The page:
This is a guest post from Tim, author of the Psy-Fi blog, an excellent take on psychology and finance.
Behavioural finance – the study of where psychology meets finance and a car crash ensues – is now accepted as revealing how people mismanage their investments.
The behavioural finance approach offers a very different view of the world to old-fashioned efficient market theories, which reckoned that all stock prices were correct and based on rational thinking by rational investors in a rational world.
No one who’s experienced the last decade of turmoil can really believe that markets are efficient!
On the other hand, efficient market theories have the great benefit that they can be used to create so-called quantitative models. These models work for most of the time while people behave roughly rationally, and so enable investment firms to make decent amounts of money.
Unfortunately they’re also completely useless when everything goes wrong.
Quantitative models are also one of the main reasons for the huge black hole in global finance that our taxes are being used to fill up.
So, what has behavioural finance ever done for us?
If efficient market theories are flawed, we might well ask whether behavioural finance offers a practical alternative for hard-pressed private investors.
Behavioural finance relies on the wetware between our ears, and there’ll be no real model based on it until we can effectively simulate brain chemistry and connectivity.
But while this is no good to the investment industry – which wants ways of removing people from the tricky business of making investment decisions in order to generate fat bonuses as fast as possible (preferably before the next crash) – it can help the rest of us avoid the more dangerous bear traps that investing throws at us.
Here are seven behavioural finance insights to help you to make more money:
1. There’s always a crisis around the corner
History tells us that there is a crash in some market, somewhere in the world, every decade.
To profit: We should always proceed on the basis that we may (temporarily) lose half the value of our investments tomorrow and make decisions accordingly.
2. Everyone is at it
Investment advisors, expert commentators, mutual fund operators and that well-informed bloke we met on the Internet are all affected by behavioural factors. In fact experts if anything get worse results than a monkey throwing darts at a copy of the Financial Times.
To profit: Be very careful whose advice you take because your losses are always your own.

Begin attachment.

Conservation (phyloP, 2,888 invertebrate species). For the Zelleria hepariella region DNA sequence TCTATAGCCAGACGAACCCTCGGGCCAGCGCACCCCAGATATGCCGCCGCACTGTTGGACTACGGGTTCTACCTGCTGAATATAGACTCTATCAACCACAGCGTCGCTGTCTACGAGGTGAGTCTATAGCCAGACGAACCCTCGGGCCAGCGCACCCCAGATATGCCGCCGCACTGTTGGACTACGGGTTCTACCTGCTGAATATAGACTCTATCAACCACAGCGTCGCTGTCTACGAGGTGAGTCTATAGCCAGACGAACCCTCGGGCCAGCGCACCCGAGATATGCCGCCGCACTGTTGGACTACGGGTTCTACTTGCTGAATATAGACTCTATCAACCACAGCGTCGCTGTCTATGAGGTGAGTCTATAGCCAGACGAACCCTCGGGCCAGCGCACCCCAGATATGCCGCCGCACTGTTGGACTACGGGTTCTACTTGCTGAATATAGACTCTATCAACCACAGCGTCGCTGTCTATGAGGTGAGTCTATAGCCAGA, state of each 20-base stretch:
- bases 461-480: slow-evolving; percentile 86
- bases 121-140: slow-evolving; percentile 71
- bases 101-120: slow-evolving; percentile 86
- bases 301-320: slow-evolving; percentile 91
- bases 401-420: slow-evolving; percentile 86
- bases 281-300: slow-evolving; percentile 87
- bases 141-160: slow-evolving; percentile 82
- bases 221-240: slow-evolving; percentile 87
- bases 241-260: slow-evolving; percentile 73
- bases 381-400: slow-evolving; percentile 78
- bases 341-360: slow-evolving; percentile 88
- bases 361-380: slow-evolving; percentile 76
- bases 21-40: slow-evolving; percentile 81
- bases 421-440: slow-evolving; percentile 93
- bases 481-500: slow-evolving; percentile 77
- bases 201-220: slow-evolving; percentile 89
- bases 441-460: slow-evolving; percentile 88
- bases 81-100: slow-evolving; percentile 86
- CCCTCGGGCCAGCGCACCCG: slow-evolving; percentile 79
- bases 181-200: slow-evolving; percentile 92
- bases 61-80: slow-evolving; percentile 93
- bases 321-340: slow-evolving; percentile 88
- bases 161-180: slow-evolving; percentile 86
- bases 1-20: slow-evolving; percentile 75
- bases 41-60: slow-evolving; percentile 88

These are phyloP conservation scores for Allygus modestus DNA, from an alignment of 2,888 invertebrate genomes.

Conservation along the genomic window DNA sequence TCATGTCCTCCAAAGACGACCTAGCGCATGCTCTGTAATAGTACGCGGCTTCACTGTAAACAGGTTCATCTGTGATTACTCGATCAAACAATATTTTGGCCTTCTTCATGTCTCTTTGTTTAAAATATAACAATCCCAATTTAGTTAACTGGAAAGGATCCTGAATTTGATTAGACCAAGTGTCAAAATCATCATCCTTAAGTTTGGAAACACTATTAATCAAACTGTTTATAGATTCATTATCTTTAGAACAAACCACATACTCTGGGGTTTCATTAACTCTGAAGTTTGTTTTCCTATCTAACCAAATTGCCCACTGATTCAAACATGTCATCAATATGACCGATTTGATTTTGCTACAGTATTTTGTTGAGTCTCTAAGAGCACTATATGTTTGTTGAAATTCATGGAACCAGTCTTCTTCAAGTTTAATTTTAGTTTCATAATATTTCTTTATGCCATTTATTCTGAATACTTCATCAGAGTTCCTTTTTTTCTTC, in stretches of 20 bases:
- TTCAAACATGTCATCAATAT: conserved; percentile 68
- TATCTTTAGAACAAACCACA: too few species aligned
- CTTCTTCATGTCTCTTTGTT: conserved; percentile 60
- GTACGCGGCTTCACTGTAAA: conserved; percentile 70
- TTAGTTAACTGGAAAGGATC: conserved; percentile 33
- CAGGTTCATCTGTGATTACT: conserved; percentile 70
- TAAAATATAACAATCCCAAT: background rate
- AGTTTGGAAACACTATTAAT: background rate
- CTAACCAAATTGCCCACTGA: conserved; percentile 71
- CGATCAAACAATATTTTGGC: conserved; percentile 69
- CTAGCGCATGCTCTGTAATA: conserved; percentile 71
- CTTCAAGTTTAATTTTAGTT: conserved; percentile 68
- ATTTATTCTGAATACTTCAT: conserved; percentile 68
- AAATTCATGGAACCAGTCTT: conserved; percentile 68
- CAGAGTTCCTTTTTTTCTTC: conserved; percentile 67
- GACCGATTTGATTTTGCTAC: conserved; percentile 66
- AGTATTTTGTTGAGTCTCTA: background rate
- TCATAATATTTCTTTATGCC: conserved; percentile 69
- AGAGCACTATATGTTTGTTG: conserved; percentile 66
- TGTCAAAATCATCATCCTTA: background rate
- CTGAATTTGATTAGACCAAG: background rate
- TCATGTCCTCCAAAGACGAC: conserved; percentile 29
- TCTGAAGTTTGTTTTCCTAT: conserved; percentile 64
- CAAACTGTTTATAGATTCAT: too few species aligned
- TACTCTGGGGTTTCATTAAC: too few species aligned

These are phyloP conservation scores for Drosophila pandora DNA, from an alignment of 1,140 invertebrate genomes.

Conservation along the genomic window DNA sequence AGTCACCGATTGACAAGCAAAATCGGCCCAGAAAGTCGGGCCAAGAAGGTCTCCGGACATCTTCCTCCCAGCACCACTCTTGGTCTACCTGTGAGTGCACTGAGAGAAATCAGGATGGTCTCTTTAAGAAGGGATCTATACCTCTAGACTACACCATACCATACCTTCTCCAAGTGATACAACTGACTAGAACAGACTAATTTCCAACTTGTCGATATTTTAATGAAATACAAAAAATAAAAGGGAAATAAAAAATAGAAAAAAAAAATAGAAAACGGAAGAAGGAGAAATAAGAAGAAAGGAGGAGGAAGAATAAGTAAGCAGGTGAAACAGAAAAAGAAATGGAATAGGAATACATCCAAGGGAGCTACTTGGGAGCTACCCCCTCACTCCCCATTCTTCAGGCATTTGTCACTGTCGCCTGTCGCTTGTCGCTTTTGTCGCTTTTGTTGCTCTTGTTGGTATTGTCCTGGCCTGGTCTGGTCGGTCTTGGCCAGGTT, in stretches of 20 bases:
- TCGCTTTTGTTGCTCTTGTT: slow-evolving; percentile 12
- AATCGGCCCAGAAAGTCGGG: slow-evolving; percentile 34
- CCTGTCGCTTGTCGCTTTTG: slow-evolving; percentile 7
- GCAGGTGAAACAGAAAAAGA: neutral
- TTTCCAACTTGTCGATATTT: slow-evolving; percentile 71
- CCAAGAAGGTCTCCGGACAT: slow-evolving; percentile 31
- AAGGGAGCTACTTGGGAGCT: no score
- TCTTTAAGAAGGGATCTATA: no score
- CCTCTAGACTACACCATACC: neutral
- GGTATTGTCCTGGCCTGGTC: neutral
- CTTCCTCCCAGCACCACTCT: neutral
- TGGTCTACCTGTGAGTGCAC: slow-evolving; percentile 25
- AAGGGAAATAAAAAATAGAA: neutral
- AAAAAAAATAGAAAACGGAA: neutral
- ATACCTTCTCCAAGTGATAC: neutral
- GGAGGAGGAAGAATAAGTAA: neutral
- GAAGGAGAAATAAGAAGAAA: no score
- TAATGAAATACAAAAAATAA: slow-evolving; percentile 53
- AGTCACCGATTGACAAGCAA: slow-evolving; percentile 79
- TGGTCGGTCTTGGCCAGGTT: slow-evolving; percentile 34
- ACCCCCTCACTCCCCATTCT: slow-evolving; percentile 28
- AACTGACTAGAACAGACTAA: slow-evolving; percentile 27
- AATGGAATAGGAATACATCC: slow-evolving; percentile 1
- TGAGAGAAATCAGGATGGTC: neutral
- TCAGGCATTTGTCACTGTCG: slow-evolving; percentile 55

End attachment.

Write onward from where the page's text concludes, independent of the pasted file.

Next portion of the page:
3. Stocks tend to under-react both to good news and bad news
This is because people like to sell at a profit, so they sell stocks on good news when they should keep them, and not at a loss, so they keep stocks reporting bad news when they should sell them.
To profit: If you have to invest actively, then these trends are worth exploiting.
4. People are horribly loss adverse
Even Tiger Woods is more likely to make a par putt than a birdie — avoiding selling stocks at a loss because we want to avoid the psychological pain of losing money is a dangerous policy. We also sell stocks in profit regardless of their future prospects in order to achieve the pleasure of a locked in gain.
To profit: Remember that selling winners and cutting losers for psychological reasons is profoundly irrational and usually damaging to investment returns.
5. Don’t underestimate the gullibility of investors
Companies changing their name to something Internet-related during the dotcom boom saw their share prices soar, even when their business was unrelated to technology. When the market was imploding, the reverse was true.
To profit: Don’t rely on markets for rational pricing.
6. Stay honest
We can improve our investment decisions, but only if we make sure we get good and effective feedback. Most of us don’t like facing the consequence of our decisions and avoid analysing our mistakes. This is the biggest mistake of all.
To profit: Keep an investment diary and schedule a regular review – you’ll be surprised how this changes your decision making mentality. Or try justifying your investment decisions to your partner every six months or so.
7. Don’t confuse anecdotes with evidence
We rely on stories to find our way through our lives, and a good narrative has much more neural impact than a bunch of dry numbers.
To profit: Never forget that in investment it’s the numbers that matter.
Most successful investment, as Charlie Munger says, is not about being successful but about avoiding mistakes.
Unfortunately human nature means that avoiding share investing mistakes is not commonsense.
Nothing in our evolutionary history prepares us for the need to embrace the markets when blood is running in the streets and to run away when everyone else is dancing in the disco.
Yet unless we’re able to overcome our instinctive reactions, we’re simply apes hoping to follow everyone else to the next banana tree. It’s better to find our own tree and keep quiet about it.
You can read more about behavioural finance on the Psy-Fi blog.